19. ^ "Blade Runner (1982): Interview with Co-Writer Hampton Fancher". 8 October 2017.
  20. ^ "Eye for Film: Hampton Fancher in conversation on writing Blade Runner for Robert Mitchum and his fascination with evil and beauty".
  21. ^ "An Interview with Jeffrey Alan Fiskin (Part 2 of 3)".
  22. ^ "Kiss Me Goodbye". 22 December 1982. Retrieved 4 February 2015.
  23. ^ CRITICS KISS 'KISS' GOODBYE. Los Angeles Times 16 Jan 1983: l20.
  24. ^ "Kiss Me Goodbye (1982) - Box Office Mojo". Retrieved 4 February 2015.
  25. ^ "Clara's Heart (1988) - Box Office Mojo". Retrieved 4 February 2015.
  26. ^ Video on YouTube
  27. ^ "The Film Journal...Passionate and informed film criticism from an auteurist perspective". Retrieved 4 February 2015.
  28. ^ "Siskel and Ebert Top Ten Lists (1969-1998)". Retrieved 4 February 2015.
  29. ^ Roger Ebert (4 October 1991). "The Man in the Moon". Retrieved 4 February 2015.
  30. ^ Roger Ebert. "Director pulls credit after airlines cut film". Retrieved 4 February 2015.
  31. ^ Price, Reynolds (1998). Learning a Trade. Duke University Press. ISBN 0822325888. Retrieved 4 February 2015.
  32. ^ "The Film Journal...Passionate and informed film criticism from an auteurist perspective". Retrieved 4 February 2015.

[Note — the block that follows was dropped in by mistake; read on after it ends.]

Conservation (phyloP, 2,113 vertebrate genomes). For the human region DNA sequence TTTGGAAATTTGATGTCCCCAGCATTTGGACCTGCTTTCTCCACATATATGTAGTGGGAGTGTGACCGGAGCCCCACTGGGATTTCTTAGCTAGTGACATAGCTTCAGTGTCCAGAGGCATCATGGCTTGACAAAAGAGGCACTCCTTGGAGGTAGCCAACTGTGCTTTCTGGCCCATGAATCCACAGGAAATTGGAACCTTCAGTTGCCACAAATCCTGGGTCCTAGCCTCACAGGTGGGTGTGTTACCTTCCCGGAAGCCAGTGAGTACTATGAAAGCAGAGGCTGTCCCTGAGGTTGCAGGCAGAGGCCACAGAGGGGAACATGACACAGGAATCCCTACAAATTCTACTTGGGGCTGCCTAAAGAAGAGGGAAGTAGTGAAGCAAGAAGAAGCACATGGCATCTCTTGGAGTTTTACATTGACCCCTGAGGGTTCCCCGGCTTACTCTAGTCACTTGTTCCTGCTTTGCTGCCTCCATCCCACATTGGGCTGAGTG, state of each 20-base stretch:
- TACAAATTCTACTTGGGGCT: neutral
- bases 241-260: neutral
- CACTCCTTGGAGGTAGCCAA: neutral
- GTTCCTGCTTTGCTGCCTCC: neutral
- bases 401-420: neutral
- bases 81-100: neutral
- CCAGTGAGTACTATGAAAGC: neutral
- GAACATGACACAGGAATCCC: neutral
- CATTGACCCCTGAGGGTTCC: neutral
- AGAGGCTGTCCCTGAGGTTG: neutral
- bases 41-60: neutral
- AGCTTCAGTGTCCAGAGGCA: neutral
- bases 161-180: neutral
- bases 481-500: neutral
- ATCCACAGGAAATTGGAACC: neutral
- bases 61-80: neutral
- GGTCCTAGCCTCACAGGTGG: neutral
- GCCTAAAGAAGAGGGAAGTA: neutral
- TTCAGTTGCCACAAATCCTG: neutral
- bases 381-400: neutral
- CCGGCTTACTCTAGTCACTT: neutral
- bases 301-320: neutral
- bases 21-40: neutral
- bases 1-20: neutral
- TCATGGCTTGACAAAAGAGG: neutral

33. ^ "The Making of THE OTHER (1972) - memories relayed by Bill Borden"
  34. ^ "Robert Mulligan: Film and television director best known for 'To Kill". 24 December 2008.
  35. ^ "About Me @ Beth Mulligan".
  36. ^ Fox, Margalit (23 December 2008). "The New York Times". Retrieved 26 February 2015.
  37. ^ "New Signing Lofi Producer frumhere. Shares "Dreary Dusk"". 20 May 2022.
  38. ^[bare URL]
  39. ^ "The Film Journal...Passionate and informed film criticism from an auteurist perspective". Retrieved 4 February 2015.
  40. ^ "Mockingbird director Robert Mulligan dead at 83". 22 December 2008. Retrieved 4 February 2015.
  41. ^ "The Man In The Moon". Retrieved 4 February 2015.
  42. ^ Truffaut, Francois (21 July 2009). The Films In My Life. Hachette Books. ISBN 9780786749720. Retrieved 4 February 2015.
  43. ^ "Service Unavailable". Retrieved 4 February 2015.
  44. ^ Ranjan Das Gupta (30 April 2011). "Ray at Cannes". The Hindu. Chennai, India. Retrieved 4 February 2015.
  45. ^ "Columbia Daily Spectator 9 October 1978 — Columbia Spectator". Retrieved 4 February 2015.